A persistent meme of misconception
It’s not what you know that gets you into trouble. It’s what you know that ain’t so.”Mark Twain
How do we know what is so and what ain’t so? Sometimes obsolete or debunked ideas still persist and circulate widely. Many people today still believe the misconception that your tongue has four separate taste regions, with each region specializing in tasting either sweet, sour, salty, or bitter.
This myth claims you will taste sweetness on the front of your tongue, for example, but not elsewhere. There is even a cool, colorful graphic of a tongue with the four regions labeled for handy reference. People have this mistaken belief because they learned it, either in school, at home, or from “the common knowledge that everyone knows.”
Many science textbooks from the elementary level up through the collegiate level still contain diagrams and information stating that different regions of the tongue are sensitive to particular tastes, says Steven Munger, a neuroscientist specializing in taste and smell at the University of Florida. A quick Google search of the phrase “classroom activities tongue mapping” generated 42,500 hits in half a second. Looking at the first ten results, showed that most of them were perpetuating the myth. Hopefully, many of the other 42,500 hits were trying to set the record straight.
Humans have about 8000 taste buds with each taste bud having 50 to 100 different receptors with a mix of receptors for each of the five tastes: sweet, sour, salty, bitter, and umami. The savory taste of umami was discovered after the tongue map went viral. Our taste receptors are evenly distributed on our tongues. Our sensation of any flavor is not localized in any specific region of the tongue. Recent research also finds that each of the five tastes has a particular receptor connected to the brain.
Why, then, do so many people believe this misconception to be true?
The problem comes from a misreading and a mistranslation. A study in 1901 by German perception researcher David Hanig started it all. He wanted to know whether every region of the tongue was equally sensitive to taste. Hanig was studying taste in general, not a specific taste, though he tested for all four tastes he knew. He found that the edges of the tongue are slightly more sensitive than the center. His research was not about finding zones for specific tastes on the tongue.
The problem came when he graphed his results for publication and didn’t include a scale to interpret his graphs. In the 1940s, Edwin Boring at Harvard University read this study and misinterpreted the results. Maybe he didn’t read carefully enough, maybe the translation he read was poorly done. Unfortunately, he included his misunderstood and misinterpreted conclusions in a book he was writing on the science of sensation and perception. Also, unfortunately, his book influenced many people, as this misconception flooded into the science taught in schools.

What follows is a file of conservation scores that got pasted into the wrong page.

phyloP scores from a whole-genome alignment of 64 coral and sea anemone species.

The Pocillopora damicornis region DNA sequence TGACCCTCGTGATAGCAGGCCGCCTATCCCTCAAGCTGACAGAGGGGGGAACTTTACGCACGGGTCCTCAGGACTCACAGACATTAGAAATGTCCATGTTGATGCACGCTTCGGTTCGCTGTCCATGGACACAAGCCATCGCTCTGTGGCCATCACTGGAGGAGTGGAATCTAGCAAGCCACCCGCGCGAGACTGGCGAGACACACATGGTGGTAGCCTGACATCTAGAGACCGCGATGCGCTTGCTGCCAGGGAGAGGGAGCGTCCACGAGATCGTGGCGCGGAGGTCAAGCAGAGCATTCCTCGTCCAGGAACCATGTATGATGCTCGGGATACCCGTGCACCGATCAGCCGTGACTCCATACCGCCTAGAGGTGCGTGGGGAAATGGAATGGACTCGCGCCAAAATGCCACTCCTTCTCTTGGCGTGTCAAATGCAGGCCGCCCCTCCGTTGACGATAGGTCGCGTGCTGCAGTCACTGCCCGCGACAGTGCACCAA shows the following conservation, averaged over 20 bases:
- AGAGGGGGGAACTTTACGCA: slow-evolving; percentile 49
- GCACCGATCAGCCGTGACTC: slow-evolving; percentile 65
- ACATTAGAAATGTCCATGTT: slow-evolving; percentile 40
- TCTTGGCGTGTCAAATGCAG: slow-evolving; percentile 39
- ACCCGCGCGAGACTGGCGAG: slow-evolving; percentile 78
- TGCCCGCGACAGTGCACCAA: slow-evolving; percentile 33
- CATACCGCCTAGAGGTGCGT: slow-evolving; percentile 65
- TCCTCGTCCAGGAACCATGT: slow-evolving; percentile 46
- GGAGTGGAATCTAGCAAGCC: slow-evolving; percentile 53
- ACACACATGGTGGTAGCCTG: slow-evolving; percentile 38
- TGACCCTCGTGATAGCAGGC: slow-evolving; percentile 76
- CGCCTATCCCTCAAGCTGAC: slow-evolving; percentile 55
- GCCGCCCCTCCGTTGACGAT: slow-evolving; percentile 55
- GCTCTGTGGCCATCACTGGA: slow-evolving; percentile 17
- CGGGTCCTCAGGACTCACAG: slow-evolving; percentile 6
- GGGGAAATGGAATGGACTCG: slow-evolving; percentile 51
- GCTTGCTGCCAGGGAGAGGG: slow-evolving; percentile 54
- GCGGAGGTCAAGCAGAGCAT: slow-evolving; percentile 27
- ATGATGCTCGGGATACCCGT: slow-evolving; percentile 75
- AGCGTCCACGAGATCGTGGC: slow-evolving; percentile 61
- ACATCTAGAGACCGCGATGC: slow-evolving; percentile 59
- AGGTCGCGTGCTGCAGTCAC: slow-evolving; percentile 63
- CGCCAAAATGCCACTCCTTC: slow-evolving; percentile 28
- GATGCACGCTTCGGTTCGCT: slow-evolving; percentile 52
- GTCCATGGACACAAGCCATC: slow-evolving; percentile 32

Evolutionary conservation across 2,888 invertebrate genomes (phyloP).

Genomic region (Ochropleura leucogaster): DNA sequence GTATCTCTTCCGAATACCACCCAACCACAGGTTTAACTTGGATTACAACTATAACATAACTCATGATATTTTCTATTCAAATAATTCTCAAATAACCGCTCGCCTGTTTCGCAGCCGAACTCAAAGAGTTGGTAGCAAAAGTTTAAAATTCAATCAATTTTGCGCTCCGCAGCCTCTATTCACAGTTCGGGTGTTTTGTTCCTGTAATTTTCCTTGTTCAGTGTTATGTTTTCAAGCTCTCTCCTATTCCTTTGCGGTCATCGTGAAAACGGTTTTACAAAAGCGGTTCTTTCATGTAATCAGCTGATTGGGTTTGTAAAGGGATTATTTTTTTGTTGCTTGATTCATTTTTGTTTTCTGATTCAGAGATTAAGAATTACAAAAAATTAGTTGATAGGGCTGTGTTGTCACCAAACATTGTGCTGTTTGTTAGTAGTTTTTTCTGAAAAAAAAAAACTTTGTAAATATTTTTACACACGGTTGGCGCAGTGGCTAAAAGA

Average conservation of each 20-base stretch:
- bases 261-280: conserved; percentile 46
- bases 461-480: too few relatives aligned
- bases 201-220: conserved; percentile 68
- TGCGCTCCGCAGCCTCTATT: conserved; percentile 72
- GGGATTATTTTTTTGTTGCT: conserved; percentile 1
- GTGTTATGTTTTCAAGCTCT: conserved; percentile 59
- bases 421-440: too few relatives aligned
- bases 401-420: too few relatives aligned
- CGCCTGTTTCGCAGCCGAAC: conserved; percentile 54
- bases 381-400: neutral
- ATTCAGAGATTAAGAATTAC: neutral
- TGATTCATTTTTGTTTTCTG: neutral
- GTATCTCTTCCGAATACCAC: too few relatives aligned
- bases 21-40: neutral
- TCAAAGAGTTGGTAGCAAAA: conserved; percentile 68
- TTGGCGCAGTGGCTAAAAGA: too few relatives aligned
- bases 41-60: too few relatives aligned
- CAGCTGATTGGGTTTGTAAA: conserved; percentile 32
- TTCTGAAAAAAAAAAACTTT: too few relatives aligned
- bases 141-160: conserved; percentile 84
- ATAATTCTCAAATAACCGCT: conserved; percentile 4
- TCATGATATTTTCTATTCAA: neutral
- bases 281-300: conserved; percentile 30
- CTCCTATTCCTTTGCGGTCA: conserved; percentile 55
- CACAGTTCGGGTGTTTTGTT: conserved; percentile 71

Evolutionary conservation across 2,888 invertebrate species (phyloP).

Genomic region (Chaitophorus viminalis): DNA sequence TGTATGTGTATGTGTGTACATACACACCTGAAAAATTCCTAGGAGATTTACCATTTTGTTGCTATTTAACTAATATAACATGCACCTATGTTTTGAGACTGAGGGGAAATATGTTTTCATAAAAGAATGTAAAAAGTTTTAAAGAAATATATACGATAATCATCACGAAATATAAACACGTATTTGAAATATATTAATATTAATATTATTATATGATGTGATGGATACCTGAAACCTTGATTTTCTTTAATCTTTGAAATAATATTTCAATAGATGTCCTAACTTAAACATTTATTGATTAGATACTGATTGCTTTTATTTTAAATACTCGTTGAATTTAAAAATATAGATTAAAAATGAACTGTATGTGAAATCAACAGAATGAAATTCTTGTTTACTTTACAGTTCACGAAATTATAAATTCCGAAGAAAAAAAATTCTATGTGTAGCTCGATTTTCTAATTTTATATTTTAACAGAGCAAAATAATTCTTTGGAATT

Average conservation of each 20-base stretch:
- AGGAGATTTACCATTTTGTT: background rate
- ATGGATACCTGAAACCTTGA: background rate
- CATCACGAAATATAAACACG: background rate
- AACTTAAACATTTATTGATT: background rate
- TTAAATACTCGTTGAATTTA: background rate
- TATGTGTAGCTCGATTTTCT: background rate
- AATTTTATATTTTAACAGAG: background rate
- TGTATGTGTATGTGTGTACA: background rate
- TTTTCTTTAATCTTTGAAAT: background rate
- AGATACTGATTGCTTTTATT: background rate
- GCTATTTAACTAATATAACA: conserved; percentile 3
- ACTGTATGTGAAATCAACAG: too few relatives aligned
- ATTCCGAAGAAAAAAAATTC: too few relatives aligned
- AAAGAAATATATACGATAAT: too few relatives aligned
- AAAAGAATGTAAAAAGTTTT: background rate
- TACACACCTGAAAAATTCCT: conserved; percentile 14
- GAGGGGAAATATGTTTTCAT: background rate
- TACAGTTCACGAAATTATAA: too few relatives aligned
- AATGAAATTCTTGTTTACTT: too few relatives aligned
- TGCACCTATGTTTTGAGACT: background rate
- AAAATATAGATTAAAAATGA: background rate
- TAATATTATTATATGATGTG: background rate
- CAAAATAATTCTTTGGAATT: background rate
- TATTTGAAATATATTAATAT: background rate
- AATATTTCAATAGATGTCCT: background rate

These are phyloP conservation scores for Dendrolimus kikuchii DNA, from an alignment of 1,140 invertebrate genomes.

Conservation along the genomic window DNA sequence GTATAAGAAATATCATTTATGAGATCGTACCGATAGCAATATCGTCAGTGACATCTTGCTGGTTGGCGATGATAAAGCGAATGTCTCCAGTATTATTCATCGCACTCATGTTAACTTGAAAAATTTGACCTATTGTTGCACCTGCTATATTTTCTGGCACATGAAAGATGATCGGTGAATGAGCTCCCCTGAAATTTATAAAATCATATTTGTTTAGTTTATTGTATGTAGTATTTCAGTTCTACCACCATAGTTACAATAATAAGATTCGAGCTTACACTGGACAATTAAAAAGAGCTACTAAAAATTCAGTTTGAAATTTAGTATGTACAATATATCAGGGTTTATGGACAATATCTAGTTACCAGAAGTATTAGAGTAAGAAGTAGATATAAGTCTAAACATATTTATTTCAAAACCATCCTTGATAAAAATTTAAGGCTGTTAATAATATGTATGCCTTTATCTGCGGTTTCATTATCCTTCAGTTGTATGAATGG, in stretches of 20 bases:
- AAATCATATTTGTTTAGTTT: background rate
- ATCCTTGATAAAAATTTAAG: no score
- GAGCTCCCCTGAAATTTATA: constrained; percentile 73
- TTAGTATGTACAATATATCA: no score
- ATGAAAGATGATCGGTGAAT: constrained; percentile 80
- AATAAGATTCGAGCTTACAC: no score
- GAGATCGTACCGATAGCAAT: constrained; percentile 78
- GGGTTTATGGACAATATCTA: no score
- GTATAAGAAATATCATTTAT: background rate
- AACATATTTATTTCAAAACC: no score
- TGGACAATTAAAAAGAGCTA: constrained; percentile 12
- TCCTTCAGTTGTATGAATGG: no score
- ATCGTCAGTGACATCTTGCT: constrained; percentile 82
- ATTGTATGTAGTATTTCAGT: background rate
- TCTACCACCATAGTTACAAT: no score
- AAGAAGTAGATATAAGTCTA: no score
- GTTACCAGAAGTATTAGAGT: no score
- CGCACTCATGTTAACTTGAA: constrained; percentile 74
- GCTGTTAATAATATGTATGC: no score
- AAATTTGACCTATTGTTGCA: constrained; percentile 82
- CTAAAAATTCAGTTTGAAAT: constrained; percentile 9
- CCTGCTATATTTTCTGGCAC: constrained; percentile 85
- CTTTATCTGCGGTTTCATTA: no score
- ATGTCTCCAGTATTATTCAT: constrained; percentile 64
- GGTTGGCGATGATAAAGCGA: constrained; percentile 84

I feel sorry for generations of students who were told that the tongue map was true, and they would do an experiment to verify these results. Social pressure and confirmation bias helped support this misconception. I remember my own experience with this “experiment.” I did not taste sweet or salty or bitter where I was supposed to, although many of my classmates reported they did. I came away feeling that somehow my senses were wrong or that I wasn’t interpreting things correctly. And all of this was because a psychology professor didn’t understand what he was reading.
Persistence of a Misconception
Does a viral meme ever die? For a long time scientists and science educators have been trying to stamp out this misconception about taste and tongue maps. San Francisco’s famous science museum, The Exploratorium, has a professional development program for science teachers. I remember one of our first lessons in the introductory seminar was about the myth of tongue maps. Yet years later, I continue to meet science teachers who think that the maps represent scientific fact,.
All this goes to show that misconceptions, particularly those with a catchy meme, can be very hard to eradicate. This simple myth is easy to understand, seems reasonable, and is frequently repeated in so many places from obsolete-but-still-used science textbooks to internet prominence. It seems likely to continue for a long, long time. One can see the appeal of this idea. It claims to be based on a study, it’s clear, and it looks like an easy and fun school classroom activity.
The process of science catches errors like this by design. In 1974, Virginia Collins re-examined the original study, discovered Boring’s error, and laid the foundation for our modern understanding of taste. Collins and others corrected the error in science journals. Yet, almost 50 years later, so many people still believe a misconception based on a poorly graphed study and a poorly understood translation. Wouldn’t it be great to have a similar system to correct popular misconceptions, the common science beliefs that everyone knows but ain’t so?
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